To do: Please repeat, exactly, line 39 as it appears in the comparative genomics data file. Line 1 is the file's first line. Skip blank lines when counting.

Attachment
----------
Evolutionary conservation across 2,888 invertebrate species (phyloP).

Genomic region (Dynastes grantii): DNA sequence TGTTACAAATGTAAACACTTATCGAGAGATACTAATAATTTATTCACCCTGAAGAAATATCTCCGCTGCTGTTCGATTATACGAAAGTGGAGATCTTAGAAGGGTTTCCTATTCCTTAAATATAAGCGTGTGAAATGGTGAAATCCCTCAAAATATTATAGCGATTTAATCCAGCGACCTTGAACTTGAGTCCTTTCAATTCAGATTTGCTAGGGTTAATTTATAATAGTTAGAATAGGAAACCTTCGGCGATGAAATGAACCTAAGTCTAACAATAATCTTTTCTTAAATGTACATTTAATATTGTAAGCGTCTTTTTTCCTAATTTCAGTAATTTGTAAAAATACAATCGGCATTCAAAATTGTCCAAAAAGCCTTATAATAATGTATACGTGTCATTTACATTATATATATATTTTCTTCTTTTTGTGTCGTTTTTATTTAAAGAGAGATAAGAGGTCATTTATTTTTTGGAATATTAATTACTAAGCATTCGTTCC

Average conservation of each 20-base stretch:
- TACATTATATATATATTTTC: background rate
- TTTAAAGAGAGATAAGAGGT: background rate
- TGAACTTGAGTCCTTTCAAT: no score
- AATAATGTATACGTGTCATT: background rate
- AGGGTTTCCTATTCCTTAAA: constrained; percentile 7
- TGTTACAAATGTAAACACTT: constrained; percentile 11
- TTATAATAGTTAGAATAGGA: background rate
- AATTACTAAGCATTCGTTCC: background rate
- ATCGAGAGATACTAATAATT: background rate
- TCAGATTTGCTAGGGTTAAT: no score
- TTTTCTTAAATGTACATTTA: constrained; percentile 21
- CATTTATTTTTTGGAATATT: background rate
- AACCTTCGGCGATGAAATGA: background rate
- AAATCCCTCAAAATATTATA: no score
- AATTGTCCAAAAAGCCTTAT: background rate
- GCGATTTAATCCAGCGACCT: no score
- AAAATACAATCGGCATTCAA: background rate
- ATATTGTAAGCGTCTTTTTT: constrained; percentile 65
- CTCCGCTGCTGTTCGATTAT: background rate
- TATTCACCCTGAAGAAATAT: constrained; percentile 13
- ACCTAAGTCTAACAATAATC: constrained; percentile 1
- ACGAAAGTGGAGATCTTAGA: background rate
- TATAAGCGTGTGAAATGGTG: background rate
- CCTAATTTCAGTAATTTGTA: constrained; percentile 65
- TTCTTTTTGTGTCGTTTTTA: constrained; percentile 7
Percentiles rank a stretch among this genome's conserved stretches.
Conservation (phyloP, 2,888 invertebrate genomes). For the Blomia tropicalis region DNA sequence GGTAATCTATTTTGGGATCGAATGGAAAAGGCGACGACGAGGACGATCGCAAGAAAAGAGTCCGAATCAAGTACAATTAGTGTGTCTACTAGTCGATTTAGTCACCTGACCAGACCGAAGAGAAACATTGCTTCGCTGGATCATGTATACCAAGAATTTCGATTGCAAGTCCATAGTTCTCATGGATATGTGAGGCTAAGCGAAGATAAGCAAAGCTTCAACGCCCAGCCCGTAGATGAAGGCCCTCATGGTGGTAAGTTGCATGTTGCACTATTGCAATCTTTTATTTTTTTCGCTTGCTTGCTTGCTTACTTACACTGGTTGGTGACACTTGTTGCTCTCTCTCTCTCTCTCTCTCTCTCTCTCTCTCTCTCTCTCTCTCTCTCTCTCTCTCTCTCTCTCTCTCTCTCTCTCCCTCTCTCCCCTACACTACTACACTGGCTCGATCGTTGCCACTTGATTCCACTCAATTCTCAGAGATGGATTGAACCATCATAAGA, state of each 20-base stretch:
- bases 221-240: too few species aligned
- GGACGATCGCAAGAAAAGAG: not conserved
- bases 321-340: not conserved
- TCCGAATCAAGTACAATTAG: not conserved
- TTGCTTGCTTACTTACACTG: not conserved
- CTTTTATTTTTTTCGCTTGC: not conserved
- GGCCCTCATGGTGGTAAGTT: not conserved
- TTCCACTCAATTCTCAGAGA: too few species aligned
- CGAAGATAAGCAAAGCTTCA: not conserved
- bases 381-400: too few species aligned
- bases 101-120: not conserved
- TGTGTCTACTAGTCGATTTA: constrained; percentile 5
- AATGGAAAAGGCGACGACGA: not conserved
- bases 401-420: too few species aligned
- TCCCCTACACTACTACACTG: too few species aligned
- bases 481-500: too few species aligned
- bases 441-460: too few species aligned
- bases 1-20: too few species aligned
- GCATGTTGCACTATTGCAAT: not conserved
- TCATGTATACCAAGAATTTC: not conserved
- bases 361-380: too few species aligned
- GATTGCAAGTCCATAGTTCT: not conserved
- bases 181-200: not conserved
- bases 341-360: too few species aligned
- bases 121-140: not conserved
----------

- CGAAGATAAGCAAAGCTTCA: not conserved